The name Lager, derives from German, and means “warehouse”: it therefore refers to the method of storing beer, in a cool and dry place for about three months, in order to preserve its smooth and balanced tone.
In Lager beer, malt flavors prevail over those of hops, giving the beer rounder and less intense tones.
These beers find their gravitational center between Germany and the Czech Republic, although in recent years the United States has also been producing Lagers of a certain thickness, with a more pungent taste and a low alcohol content (between 4 and 5% ).
Lager's color is clear, almost transparent, very limpid, and the beer generates a dense and candid foam. To enhance its characteristics it is advisable to consume it fresh.
Beers with spontaneous fermentation yeasts
The best known beer belonging to the spontaneous yeast category is not very famous or widespread, but is an important beer and well-defined in its characteristics. We refer, for example, to the Belgian Lambic, which has a high percentage of wheat. Why spontaneous fermentation? This is the case because the wort is exposed during the night, and the yeasts come from the open air, unlike what happens in high or low fermentation beers where the yeast is inoculated by the master brewer. This particular process, added to a step of aging in barrels (which can last up to 3 years) and gives an almost barren flavor and little to no effervescence, make these beers almost similar to a wine, perfect for tasting. Beers of this type present aromas of wood, especially smoked wood, and cloves, sometimes mixed with pungent notes of pepper.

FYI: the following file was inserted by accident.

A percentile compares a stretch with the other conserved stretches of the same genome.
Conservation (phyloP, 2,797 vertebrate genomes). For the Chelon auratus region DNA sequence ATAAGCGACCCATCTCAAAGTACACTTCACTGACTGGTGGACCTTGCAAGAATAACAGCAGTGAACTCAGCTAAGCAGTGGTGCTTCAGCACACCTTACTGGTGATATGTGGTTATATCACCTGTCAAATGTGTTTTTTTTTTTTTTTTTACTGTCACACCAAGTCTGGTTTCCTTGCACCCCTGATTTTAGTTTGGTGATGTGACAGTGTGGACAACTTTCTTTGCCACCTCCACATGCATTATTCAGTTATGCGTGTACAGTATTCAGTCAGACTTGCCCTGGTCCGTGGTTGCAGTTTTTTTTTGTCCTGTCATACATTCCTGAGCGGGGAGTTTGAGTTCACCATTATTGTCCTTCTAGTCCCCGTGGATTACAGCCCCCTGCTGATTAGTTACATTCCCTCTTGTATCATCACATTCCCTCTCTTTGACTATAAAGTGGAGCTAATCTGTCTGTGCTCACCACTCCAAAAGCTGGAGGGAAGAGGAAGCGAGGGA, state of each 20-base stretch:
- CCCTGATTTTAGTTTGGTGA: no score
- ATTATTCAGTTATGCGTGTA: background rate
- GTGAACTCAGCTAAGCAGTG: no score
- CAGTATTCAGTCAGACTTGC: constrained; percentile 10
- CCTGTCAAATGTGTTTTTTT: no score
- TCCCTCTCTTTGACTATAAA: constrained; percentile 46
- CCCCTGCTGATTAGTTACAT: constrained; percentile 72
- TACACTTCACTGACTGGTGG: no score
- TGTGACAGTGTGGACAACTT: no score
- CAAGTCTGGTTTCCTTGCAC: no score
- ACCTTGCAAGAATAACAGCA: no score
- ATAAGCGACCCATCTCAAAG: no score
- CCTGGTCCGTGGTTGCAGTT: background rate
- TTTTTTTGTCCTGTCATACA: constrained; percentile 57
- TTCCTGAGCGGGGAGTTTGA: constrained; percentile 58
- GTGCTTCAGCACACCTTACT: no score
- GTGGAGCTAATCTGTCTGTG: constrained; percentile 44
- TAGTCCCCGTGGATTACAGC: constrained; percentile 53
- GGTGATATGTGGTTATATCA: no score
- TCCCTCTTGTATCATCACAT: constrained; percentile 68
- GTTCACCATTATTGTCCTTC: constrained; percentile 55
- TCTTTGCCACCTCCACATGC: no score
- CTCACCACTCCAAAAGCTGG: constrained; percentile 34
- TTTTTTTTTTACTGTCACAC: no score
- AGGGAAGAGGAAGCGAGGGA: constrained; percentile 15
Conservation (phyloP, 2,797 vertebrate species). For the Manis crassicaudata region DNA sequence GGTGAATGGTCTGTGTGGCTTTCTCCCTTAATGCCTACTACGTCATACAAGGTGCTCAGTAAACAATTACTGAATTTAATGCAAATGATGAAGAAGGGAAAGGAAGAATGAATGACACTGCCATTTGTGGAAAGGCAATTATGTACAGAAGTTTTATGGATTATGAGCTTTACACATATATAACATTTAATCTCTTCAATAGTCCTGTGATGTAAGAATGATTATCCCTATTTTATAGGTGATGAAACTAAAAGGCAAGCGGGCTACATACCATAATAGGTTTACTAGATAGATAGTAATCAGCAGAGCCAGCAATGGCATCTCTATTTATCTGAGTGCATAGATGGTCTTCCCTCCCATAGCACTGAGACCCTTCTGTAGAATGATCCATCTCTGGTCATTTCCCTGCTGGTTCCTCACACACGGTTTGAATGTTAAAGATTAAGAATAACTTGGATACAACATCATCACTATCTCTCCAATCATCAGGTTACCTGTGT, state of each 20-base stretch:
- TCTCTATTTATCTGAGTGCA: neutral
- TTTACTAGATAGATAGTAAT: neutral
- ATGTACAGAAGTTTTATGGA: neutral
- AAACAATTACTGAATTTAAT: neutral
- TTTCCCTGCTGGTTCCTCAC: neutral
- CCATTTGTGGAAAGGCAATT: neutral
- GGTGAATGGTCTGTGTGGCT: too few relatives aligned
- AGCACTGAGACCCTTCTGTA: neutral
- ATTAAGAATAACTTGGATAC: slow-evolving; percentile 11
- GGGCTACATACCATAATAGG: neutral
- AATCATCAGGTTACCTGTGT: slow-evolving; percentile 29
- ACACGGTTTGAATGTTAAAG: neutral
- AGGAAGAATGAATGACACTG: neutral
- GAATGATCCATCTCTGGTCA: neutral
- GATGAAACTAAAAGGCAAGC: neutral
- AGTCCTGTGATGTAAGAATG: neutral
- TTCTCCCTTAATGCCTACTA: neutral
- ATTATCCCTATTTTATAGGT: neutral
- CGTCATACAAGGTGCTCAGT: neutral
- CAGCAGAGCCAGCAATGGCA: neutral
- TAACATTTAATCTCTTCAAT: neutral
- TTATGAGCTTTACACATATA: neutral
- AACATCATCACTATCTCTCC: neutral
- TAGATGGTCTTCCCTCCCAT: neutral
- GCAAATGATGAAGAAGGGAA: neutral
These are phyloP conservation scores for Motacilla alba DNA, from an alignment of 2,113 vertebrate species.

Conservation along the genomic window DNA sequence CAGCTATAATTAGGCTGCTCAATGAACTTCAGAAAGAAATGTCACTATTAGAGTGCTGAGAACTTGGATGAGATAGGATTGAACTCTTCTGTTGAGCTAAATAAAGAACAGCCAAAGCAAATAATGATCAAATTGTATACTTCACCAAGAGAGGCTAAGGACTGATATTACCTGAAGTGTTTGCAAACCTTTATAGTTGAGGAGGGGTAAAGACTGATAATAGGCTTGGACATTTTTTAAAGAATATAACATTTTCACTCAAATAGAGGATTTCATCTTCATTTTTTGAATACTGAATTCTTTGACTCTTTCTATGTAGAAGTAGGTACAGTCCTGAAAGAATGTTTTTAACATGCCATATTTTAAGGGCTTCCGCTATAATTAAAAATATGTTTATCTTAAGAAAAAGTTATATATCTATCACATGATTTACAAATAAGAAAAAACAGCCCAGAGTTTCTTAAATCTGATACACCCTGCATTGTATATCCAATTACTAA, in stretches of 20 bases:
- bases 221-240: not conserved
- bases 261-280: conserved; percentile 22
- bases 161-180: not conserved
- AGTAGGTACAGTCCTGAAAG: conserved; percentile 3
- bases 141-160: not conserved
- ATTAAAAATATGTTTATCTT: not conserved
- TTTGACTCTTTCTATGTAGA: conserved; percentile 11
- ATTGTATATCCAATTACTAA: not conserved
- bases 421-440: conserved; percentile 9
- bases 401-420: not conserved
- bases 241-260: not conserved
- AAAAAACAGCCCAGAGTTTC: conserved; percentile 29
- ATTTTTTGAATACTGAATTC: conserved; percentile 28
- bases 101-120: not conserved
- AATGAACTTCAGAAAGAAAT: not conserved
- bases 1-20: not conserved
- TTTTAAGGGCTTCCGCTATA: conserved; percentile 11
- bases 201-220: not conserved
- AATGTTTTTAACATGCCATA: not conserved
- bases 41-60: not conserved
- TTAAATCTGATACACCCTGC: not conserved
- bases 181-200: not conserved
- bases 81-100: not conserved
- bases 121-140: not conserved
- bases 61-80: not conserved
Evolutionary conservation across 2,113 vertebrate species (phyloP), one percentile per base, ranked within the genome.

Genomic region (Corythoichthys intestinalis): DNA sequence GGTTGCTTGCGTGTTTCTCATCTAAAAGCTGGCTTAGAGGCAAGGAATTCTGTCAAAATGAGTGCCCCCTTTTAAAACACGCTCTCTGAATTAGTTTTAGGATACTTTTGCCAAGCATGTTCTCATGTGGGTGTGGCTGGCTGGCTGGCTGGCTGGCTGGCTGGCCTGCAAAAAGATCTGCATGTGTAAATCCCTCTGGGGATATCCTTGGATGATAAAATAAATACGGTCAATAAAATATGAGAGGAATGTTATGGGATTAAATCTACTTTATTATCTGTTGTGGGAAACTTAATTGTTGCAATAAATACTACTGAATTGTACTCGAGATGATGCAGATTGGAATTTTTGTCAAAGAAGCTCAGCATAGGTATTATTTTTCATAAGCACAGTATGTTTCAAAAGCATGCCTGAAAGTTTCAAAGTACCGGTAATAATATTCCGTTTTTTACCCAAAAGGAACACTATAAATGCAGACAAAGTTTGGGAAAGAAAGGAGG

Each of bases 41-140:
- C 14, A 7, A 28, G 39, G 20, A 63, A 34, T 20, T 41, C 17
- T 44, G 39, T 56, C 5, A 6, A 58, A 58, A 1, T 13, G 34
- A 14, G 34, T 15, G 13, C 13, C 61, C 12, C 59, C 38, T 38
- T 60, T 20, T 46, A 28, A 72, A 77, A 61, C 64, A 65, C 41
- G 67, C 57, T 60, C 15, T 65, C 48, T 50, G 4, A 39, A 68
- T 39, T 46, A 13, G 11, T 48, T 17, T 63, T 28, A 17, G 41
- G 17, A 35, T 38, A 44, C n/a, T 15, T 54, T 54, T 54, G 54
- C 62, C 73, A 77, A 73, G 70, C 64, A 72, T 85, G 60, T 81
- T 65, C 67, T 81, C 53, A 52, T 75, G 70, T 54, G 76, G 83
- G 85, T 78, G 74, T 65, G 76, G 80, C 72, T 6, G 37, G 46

Therefore, you can see the style therefore does not have to do only with only the color, and it is not strictly linked to the alcohol content or the taste of the beer, either.
We can compare the style of a beer to a finished mosaic. Each piece, however small, contributes to creating a complex and articulated image. The chemistry of the process, the nature of the raw material, the method of conservation, the fermentation and aging times, the customization of tradition, the hand of the master brewer: each factor generates a particular nuance to each individual style. It is then up to the final consumer to choose which one is best suited to his palate, even if after all, why choose when you can try everything?